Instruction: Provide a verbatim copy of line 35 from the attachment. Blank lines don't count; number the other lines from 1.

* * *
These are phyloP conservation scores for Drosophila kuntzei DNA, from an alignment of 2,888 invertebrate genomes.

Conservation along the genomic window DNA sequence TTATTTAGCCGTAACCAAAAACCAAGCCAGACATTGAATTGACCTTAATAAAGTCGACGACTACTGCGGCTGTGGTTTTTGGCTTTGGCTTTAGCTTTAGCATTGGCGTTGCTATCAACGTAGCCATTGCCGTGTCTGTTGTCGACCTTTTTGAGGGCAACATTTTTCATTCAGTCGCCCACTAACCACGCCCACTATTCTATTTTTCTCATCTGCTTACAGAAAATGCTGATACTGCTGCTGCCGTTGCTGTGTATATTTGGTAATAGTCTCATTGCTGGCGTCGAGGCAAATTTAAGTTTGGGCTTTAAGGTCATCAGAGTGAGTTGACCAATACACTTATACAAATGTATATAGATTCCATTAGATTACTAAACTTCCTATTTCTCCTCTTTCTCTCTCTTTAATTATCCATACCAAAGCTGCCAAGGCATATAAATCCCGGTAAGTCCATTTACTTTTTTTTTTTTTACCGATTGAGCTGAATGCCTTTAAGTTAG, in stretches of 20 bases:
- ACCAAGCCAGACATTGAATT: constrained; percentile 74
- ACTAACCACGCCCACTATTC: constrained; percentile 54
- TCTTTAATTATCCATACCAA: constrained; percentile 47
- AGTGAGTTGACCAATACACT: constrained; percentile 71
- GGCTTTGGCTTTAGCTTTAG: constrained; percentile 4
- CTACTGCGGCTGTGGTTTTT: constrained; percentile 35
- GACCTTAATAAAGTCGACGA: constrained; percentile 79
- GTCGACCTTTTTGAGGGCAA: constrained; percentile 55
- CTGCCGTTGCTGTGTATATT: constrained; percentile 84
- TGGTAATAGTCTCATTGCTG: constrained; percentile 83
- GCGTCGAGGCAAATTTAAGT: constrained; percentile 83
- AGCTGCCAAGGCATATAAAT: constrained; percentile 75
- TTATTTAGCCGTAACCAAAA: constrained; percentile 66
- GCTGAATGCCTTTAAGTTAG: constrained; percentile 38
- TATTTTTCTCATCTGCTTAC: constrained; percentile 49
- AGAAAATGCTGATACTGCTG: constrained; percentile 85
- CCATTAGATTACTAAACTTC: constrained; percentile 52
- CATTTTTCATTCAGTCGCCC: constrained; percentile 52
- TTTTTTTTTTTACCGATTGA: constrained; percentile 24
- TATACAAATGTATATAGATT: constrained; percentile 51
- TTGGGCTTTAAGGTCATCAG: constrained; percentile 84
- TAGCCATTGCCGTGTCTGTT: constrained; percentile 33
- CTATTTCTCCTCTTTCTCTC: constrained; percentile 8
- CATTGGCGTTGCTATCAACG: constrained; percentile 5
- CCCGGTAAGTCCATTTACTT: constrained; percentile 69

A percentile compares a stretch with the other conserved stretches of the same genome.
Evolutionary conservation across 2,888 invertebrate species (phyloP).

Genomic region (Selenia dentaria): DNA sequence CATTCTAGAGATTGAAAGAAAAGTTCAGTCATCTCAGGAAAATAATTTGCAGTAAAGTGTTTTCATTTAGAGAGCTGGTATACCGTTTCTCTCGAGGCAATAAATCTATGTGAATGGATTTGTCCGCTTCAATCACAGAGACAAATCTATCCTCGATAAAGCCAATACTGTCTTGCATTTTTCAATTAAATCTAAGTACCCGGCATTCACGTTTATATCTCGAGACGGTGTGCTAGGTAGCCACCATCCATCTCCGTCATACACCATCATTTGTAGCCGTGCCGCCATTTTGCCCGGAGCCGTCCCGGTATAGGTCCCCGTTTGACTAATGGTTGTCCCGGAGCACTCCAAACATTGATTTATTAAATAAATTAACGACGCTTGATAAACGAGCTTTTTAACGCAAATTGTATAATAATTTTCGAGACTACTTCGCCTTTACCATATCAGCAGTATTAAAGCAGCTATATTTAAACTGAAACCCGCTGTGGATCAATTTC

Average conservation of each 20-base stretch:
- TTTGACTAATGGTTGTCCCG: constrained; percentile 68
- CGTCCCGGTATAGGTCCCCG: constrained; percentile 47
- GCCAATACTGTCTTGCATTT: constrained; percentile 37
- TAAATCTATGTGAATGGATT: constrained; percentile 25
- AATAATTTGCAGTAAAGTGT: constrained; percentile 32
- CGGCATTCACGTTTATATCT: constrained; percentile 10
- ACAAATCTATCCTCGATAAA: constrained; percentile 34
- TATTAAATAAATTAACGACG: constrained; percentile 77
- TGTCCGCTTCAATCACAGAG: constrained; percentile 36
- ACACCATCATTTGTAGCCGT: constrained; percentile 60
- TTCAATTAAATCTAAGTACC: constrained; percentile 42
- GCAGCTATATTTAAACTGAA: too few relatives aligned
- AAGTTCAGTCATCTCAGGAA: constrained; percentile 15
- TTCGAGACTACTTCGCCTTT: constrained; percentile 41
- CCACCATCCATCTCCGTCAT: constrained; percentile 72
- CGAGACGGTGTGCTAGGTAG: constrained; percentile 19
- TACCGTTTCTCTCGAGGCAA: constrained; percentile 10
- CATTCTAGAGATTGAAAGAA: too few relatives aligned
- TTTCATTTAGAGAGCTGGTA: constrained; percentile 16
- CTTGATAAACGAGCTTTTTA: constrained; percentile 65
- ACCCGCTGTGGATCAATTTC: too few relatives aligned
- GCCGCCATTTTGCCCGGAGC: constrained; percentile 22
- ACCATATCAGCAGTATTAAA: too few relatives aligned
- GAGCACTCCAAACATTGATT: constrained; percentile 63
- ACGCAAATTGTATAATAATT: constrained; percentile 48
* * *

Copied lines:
- TAAATCTATGTGAATGGATT: constrained; percentile 25